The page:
Founded in 1966, the internationally recognized and acclaimed Series ‘Palaeoecology of Africa’ publishes interdisciplinary scientific papers on landscape evolution and on former environments of the African continent. Beginning with topics such as changes in climate and vegetation cover, the papers expand horizons and interconnections to various types of environmental dynamics from the Cainozoic up to the present; moreover, the aspect of human influence since the Late Quaternary is related to many of the areas studied.
Volume 31 presents four comprehensive papers on long- and short-term processes of landscape evolution (geological history, neotectonics and proxy Quaternary alluvia), as well as a recent regional perspective on environmental problems in Southern Cameroon. The book acts as a showcase for successful North-South cooperation and capacity building for empowering African Universities. It is problem oriented and applied, and illustrates how scientific and interdisciplinary cooperation can work. In the framework of the German Research Foundation’s (DFG, Deutsche Forschungsgemeinschaft) funded "Rain Forest Savanna Contact" project (2003-2009) two abbreviated English versions of PhD theses are here published, one by J. Eisenberg on neotectonics and the other by M. Sangen on river sediments in rain forest-savanna transitional zones. Complementary articles are an introduction on geological history, by B. Kankeu et al. and a paper on environmental risks by M. Tchindjang et al., together these complete the results of this joint German-Cameroonian research project.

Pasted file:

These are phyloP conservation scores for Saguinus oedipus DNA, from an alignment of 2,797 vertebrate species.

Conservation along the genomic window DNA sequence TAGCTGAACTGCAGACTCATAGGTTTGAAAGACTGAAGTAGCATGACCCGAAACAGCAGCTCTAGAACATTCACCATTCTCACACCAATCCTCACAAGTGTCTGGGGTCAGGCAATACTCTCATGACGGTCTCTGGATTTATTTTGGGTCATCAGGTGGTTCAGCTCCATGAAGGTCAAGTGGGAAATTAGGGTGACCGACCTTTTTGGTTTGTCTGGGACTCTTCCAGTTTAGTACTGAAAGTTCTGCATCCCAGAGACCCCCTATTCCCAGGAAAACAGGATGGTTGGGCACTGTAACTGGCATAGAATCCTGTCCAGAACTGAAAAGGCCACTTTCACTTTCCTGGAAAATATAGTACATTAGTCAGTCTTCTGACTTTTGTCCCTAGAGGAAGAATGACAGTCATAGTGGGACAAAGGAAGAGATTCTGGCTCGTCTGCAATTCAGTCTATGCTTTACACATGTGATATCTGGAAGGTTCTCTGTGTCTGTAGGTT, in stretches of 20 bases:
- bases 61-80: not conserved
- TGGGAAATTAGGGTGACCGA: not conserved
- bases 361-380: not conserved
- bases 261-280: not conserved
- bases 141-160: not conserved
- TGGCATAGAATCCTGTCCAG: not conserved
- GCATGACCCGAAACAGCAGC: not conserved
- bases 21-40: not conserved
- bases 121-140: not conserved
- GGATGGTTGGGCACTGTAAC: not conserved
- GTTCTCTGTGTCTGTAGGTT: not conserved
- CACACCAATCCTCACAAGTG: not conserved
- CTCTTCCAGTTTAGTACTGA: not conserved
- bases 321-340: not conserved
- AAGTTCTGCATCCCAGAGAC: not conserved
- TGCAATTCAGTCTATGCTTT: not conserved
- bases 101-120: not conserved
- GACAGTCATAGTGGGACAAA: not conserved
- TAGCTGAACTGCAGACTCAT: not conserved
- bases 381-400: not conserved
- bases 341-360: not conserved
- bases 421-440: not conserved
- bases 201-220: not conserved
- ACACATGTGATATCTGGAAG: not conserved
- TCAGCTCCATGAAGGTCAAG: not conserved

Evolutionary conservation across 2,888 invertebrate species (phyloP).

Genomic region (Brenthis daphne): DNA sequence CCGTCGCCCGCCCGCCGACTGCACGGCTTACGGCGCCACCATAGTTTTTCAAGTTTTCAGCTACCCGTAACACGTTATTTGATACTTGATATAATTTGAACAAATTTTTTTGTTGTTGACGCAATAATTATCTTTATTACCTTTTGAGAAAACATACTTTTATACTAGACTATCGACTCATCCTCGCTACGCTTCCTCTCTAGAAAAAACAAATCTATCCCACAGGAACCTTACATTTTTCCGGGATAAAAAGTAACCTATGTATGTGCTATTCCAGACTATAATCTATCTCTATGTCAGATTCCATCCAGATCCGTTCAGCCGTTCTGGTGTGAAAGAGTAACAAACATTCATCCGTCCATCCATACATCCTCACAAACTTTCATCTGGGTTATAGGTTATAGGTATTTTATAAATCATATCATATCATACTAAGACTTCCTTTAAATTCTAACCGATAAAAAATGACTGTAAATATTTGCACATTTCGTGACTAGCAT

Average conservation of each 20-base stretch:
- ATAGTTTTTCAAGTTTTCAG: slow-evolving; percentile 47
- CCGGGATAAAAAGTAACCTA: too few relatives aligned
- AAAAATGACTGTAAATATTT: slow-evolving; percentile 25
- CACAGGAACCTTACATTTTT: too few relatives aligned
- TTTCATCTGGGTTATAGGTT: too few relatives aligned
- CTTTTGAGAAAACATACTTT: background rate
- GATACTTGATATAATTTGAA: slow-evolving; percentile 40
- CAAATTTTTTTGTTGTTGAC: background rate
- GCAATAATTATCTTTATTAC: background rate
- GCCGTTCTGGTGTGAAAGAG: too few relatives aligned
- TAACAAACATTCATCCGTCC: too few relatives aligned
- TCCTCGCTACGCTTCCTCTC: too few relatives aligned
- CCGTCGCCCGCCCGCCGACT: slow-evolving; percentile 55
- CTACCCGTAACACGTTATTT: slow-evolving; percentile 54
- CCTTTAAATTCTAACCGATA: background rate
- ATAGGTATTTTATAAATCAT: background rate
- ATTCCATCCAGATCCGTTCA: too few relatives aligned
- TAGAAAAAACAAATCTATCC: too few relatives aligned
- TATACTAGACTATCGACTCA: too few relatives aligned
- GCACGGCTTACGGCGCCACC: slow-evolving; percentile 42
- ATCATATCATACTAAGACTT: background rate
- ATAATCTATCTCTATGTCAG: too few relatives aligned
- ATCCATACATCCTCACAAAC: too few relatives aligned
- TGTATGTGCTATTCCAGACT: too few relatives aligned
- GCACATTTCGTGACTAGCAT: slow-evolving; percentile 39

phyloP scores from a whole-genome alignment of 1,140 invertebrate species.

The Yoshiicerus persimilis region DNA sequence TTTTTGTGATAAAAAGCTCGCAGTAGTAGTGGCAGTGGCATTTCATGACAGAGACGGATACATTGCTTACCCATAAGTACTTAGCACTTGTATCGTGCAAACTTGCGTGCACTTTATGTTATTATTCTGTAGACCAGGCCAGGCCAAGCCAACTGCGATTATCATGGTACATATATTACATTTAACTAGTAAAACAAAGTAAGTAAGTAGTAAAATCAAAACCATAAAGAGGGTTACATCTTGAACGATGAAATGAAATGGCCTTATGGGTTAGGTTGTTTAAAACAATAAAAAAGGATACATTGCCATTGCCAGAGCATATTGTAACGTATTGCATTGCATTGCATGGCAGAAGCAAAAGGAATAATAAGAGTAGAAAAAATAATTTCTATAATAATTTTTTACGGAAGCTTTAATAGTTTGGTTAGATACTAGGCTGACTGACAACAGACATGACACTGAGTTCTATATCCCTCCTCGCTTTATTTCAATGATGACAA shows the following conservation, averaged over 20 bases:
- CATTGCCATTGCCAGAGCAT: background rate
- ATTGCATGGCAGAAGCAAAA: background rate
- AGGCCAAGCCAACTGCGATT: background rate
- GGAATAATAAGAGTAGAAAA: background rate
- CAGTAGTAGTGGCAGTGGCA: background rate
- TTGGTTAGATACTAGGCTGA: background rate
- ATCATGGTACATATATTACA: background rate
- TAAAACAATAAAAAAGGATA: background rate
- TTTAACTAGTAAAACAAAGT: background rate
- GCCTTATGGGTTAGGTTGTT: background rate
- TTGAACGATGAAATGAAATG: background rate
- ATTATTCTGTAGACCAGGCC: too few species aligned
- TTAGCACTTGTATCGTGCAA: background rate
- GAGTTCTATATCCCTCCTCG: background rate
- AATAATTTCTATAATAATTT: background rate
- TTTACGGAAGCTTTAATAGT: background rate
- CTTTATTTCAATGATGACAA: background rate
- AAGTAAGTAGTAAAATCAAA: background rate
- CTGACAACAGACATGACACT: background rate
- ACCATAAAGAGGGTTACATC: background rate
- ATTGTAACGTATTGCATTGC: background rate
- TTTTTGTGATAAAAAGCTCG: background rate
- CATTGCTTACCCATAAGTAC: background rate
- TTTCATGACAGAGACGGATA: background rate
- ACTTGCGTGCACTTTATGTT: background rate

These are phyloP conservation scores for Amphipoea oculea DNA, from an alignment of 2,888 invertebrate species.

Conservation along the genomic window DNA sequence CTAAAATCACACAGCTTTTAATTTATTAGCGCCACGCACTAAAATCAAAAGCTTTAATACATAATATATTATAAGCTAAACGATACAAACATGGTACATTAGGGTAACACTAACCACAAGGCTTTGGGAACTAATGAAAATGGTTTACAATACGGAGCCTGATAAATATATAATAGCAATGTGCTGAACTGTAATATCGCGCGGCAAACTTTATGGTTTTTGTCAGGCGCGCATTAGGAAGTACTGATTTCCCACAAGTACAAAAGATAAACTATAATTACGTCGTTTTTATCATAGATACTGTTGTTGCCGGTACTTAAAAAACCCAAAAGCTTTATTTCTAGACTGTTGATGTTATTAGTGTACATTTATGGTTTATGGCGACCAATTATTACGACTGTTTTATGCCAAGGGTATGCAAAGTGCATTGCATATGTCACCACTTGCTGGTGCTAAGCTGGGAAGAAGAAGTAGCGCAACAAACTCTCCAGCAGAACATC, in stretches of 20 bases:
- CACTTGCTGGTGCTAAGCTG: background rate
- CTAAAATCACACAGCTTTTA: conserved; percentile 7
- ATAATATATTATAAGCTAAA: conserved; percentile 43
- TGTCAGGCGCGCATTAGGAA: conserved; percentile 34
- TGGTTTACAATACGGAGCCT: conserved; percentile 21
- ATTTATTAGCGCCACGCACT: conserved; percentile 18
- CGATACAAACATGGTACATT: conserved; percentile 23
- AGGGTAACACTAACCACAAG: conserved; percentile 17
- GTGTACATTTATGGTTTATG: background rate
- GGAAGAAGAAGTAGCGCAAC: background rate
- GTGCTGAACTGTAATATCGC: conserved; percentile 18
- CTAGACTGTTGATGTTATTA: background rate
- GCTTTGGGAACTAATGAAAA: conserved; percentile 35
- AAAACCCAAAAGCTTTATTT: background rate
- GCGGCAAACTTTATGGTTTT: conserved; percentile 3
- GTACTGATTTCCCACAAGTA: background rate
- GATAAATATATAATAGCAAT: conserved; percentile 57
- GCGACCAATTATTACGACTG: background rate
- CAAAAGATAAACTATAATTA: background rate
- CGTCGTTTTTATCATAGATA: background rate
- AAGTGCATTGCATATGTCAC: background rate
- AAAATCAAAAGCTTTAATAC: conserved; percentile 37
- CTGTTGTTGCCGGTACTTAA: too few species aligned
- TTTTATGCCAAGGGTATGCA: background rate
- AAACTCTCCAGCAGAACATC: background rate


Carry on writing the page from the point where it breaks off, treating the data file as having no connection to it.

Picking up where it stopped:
This book will be of interest to all concerned with ecosystems dynamics, tropical forests, savannas and related development problems of Third World countries, especially regional planners, ecologists, botanists, earth scientists and students of the Quaternary (e.g. LGM and Holocene ecosystem dynamics, Global Change). It will be valuable for advanced undergraduates and postgraduates as a reference for new research articles on the topic of long‐term geologic‐tectonic and Quaternary landscape evolution in an up‐to‐now not well explored marginal area of the Western Congo basin.
- Publication Date:
- 30 / 05 / 2012